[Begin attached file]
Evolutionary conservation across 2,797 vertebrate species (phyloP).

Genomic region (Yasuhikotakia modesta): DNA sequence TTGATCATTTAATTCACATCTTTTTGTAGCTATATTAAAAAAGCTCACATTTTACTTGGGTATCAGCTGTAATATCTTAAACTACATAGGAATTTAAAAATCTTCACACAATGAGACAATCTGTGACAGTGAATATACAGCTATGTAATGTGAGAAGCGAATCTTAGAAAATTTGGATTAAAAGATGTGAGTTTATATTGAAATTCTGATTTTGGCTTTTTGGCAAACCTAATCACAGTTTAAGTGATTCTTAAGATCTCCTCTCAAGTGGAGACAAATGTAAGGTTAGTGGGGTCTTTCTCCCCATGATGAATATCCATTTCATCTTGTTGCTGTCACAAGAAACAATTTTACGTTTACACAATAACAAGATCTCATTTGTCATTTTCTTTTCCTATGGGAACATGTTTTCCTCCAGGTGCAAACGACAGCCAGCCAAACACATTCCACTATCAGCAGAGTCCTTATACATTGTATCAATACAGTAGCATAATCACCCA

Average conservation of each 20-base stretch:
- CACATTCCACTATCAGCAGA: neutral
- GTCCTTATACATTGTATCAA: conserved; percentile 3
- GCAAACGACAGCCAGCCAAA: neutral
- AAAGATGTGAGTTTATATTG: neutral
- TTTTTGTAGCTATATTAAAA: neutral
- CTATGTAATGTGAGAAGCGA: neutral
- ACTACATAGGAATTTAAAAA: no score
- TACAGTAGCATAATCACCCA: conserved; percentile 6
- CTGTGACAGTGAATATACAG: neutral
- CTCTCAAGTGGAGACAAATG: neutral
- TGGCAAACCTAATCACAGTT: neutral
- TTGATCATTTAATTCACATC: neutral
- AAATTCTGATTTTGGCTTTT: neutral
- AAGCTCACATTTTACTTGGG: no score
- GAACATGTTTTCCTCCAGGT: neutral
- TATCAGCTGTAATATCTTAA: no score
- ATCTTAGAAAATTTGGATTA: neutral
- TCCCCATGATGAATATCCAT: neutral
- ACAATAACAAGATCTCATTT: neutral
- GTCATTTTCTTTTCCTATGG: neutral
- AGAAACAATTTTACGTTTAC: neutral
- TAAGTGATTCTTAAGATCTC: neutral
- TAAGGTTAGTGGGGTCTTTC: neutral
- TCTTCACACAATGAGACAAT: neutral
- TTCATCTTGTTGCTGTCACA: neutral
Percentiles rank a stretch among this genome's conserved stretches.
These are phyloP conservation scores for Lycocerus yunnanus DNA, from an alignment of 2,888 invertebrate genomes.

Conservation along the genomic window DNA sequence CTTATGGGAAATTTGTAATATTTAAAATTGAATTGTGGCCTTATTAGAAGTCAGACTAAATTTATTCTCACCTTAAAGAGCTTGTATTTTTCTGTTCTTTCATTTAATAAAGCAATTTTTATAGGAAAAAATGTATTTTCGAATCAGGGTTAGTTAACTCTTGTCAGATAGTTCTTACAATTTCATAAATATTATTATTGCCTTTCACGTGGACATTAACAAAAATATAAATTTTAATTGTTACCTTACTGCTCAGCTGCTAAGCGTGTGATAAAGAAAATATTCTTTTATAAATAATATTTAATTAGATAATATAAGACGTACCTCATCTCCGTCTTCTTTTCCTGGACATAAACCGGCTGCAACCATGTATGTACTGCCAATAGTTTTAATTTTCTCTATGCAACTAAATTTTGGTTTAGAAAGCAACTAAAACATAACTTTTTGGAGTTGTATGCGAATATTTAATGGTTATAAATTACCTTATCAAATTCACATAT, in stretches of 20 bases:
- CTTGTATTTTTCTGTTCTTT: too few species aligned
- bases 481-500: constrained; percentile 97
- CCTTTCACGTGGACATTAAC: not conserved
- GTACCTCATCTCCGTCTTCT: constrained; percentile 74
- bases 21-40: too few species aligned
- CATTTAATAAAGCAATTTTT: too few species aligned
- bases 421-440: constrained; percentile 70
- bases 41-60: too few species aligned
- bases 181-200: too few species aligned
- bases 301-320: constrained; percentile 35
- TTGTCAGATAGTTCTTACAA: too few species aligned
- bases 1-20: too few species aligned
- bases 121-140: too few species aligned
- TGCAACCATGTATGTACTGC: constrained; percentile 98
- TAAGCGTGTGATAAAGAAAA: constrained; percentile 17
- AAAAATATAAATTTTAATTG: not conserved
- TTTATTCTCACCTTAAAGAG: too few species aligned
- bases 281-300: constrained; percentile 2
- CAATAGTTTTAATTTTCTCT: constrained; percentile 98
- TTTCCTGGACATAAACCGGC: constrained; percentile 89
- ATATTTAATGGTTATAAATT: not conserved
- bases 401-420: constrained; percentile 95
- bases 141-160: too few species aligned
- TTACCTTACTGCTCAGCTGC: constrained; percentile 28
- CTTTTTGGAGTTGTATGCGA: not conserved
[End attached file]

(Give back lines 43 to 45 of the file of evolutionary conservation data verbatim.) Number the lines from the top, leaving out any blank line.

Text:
- bases 1-20: too few species aligned
- bases 121-140: too few species aligned
- TGCAACCATGTATGTACTGC: constrained; percentile 98